The first grand slam of the 2015 tennis season is in the books, as top seeds Novak Djokovic and Serena Williams rolled past the competition to capture the Australian Open championship on Sunday, Feb. 1. Djokovic ousted sixth seeded Andy Murray 7-6 (5), 6-7 (4), 6-3, 6-0 to win his fifth Aussie Open. A tightly contested match through three sets, Novak finally broke the will of Murray in the fourth set.
Djokovic was relentless in his approach, rebounding after some crucial moments in the second set. Instead of panicking, Novak stuck to his game, utilizing a powerful serve and forehand that handcuffed Murray on the baseline. Djokovic’s composure under pressure allowed him to manipulate a frantic Murray into a purely defensive role. By the fourth set, Murray’s physical and mental exhaustion became apparent, losing 12 of the last 13 games.
Murray’s last victory against Djokovic was in the Wimbledon final two years ago, an outlier in the friendly rivalry where Djokovic holds a 16-8 advantage.
Continuously progressing upward in his late teens and early twenties, Djokovic has firmly supplanted himself as the man to beat on any surface but clay. At 27-yearsold, Djokovic is tied with greats Andre Agassi and Jimmy Connors, with eight grand slam titles. Everything about Djokovic’s domineer screams class, even his post-match victory speech seemed to be a matter of commonality.
Although it wasn’t all the same for Djokovic, this was his first grand slam title as a father and husband.
“I think it has deeper meaning, more intrinsic value now to my life because I’m a father and a husband now,” said Djokovic.
In the women’s final, Serena Williams dominated Maria Sharapova, winning her 19th grand slam title 6-3, 7-6 (5). The first game was very telling of how the match would progress, and Williams continued to excel throughout the sets.
From the start, Sharapova was on her heels as Williams forced the Russian to several voly errors in first set. However, there was a game plan behind the fast start and Sharapova’s defensive approach.
It had been rumoured that Williams came into the match battling flu-like symptoms, which was confirmed by her performance. Late in the second set, it was apparent that Williams’ game was on the decline. Sharapova elected to play the endurance card, however she did not have enough time to wear down Williams, who played like the match was on the line in extras.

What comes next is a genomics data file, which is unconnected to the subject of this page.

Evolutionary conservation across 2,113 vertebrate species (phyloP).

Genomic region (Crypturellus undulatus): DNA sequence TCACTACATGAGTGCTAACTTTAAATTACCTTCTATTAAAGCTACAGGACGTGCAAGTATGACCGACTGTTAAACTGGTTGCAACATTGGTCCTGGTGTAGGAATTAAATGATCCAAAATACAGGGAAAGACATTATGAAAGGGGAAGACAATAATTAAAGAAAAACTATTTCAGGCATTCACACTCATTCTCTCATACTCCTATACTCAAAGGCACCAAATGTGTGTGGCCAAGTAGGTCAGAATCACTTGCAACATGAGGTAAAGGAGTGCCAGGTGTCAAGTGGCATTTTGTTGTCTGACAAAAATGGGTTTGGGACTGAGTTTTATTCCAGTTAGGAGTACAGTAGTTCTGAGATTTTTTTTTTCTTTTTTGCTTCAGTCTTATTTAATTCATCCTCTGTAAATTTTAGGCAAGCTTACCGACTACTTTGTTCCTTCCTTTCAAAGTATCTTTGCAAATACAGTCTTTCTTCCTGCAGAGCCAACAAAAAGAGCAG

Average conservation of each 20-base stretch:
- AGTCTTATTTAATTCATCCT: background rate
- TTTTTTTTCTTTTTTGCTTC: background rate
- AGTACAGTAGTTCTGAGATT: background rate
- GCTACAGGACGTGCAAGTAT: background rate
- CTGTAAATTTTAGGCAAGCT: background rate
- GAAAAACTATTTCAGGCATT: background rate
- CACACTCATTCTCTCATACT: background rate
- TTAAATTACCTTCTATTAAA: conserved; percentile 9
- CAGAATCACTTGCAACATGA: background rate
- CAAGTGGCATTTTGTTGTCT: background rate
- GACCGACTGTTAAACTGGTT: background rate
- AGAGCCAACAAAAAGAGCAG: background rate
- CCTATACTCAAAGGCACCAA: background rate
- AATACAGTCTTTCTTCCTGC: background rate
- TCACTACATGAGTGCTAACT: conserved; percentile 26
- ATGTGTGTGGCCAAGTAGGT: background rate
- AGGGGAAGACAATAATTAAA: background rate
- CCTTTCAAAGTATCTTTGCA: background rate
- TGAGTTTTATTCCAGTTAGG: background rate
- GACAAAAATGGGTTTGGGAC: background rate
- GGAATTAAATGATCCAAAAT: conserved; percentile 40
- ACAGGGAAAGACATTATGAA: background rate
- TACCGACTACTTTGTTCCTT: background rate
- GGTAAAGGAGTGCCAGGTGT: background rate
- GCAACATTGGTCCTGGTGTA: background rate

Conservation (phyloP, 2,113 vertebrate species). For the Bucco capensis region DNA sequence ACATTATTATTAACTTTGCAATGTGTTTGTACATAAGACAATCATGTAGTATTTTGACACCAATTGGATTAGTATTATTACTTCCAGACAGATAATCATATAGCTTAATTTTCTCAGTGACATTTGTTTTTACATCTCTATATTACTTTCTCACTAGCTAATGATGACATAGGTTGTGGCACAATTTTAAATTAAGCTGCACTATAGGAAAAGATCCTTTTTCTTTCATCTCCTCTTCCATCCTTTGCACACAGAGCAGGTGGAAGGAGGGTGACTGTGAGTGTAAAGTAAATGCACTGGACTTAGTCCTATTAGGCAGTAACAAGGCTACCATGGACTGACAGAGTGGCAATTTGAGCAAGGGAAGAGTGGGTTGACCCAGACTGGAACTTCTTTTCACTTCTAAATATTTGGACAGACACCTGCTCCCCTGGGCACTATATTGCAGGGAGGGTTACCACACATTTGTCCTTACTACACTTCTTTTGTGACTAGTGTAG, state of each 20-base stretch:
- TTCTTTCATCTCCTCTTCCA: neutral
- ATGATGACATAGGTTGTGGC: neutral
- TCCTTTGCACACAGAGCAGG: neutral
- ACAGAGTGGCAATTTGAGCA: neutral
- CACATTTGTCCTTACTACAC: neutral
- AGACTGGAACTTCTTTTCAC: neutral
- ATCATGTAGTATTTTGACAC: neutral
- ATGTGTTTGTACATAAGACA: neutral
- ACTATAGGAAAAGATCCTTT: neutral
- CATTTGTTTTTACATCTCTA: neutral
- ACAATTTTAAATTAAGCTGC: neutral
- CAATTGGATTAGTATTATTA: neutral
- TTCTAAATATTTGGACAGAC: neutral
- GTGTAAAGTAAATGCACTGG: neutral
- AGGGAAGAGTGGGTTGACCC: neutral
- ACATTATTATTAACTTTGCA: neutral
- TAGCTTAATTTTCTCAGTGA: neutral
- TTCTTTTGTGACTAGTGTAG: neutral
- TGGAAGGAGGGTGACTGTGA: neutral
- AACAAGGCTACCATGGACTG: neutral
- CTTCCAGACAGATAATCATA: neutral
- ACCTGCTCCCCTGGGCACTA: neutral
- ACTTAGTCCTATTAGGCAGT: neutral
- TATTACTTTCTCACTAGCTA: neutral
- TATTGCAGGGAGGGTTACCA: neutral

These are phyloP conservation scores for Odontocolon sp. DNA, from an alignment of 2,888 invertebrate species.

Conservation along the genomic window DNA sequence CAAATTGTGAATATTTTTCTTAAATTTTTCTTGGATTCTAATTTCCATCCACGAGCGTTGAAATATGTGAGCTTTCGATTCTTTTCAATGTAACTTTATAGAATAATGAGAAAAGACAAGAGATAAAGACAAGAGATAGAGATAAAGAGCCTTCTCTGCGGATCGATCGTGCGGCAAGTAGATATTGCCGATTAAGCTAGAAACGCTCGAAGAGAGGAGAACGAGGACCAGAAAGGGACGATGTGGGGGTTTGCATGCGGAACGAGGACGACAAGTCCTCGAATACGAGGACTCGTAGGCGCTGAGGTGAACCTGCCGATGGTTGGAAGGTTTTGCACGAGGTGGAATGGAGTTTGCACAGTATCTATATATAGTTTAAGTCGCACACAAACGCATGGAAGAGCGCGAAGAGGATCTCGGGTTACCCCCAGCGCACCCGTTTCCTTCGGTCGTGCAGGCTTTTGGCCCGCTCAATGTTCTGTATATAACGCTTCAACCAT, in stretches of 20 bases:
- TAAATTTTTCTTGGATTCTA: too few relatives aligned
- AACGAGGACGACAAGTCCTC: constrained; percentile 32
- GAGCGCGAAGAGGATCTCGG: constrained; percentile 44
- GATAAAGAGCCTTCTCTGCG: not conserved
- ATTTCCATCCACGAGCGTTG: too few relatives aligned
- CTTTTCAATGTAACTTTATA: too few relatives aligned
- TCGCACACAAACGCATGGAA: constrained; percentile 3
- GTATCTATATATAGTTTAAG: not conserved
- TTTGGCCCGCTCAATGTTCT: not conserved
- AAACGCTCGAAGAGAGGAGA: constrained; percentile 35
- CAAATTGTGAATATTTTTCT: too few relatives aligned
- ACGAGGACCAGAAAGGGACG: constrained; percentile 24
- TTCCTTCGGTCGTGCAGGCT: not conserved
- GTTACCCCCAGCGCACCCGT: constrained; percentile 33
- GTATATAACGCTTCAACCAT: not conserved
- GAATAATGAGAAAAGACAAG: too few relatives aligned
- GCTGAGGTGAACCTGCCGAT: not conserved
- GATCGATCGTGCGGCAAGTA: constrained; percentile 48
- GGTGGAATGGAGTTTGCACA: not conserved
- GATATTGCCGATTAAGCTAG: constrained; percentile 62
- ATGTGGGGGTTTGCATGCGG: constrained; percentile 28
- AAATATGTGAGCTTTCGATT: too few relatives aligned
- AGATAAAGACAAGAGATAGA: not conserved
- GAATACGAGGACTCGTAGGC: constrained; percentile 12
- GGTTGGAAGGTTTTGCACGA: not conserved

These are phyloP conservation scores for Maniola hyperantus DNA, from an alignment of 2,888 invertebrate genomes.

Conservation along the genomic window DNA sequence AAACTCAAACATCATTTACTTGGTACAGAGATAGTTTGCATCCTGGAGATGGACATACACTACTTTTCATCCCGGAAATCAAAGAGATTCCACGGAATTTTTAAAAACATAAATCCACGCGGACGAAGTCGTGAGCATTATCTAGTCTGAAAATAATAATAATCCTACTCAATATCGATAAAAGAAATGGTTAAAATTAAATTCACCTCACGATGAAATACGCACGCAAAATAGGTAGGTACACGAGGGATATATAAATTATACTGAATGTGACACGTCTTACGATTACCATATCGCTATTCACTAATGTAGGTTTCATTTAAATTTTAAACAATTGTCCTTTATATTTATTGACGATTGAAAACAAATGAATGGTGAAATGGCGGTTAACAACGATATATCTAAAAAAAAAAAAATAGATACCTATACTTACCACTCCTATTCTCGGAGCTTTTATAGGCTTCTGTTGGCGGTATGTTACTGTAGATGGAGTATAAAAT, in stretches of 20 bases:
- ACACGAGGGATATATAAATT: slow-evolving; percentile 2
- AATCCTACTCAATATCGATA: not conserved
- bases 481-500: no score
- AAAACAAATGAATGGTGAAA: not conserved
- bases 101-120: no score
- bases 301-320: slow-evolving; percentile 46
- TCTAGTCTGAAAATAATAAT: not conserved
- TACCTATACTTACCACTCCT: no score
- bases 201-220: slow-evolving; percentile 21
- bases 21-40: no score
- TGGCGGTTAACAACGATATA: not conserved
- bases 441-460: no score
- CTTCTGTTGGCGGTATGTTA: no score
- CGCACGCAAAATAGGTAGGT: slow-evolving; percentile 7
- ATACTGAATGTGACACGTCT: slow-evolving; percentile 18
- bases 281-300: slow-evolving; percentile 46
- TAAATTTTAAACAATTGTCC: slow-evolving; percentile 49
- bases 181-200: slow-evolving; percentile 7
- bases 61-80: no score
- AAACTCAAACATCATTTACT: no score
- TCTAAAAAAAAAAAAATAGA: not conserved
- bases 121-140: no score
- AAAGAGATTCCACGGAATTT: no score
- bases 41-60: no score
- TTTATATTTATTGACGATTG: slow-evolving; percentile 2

For someone who seemed to have done it all, there was a first for Williams during the 13-minute rain delay.
“I had a really bad cough, I ended up throwing up, actually,” Williams said after the match.
Whenever it looked like Sharapova was mounting a comeback, Williams fell back to her strongest weapon, her serve. Tallying 18 aces, the threat of a dangerous serve kept Sharapova guessing. The serve was demanding and Sharapova only broke serve once in the entire match.
With her 19th Grand Slam victory, Serena Williams is only behind Steffi Graf for all time title victories with 22. It’s hard to imagine a future where Williams does not reach 22 grand slam titles. While Canada’s Eugenie Bouchard may be a legitimate threat in the near future, it doesn’t seem logical that anyone in the women’s field will beat Williams.
In the men’s draw, fans have been lucky in the past decade or so with players who’ve charged to the spotlight and forged rivalries with other top competitors. The female draw has not been as fortunate, with the only mainstays being the Williams sisters, both in doubles and singles. The number one ranking has been a curse to many female tennis players, with the exception of Sharapova and the Williams.
Currently, Williams and Sharapova are by any standard the two best female tennis players in the world, and the drop off from second to third in the rankings is rather large. While Djokovic (in points) is the outright number one in the men’s rankings, the name grabs of Federer, Nadal and Murray make the matches seem like a possible upset is in the works.
The problem may lie in the already controversial scoring system in which the men’s victor is determined by the best three or five sets and the women’s by the best two of three sets. It was very apparent in the women’s final that this form of scoring is a flaw in the system; rather than a match it felt like a sprint.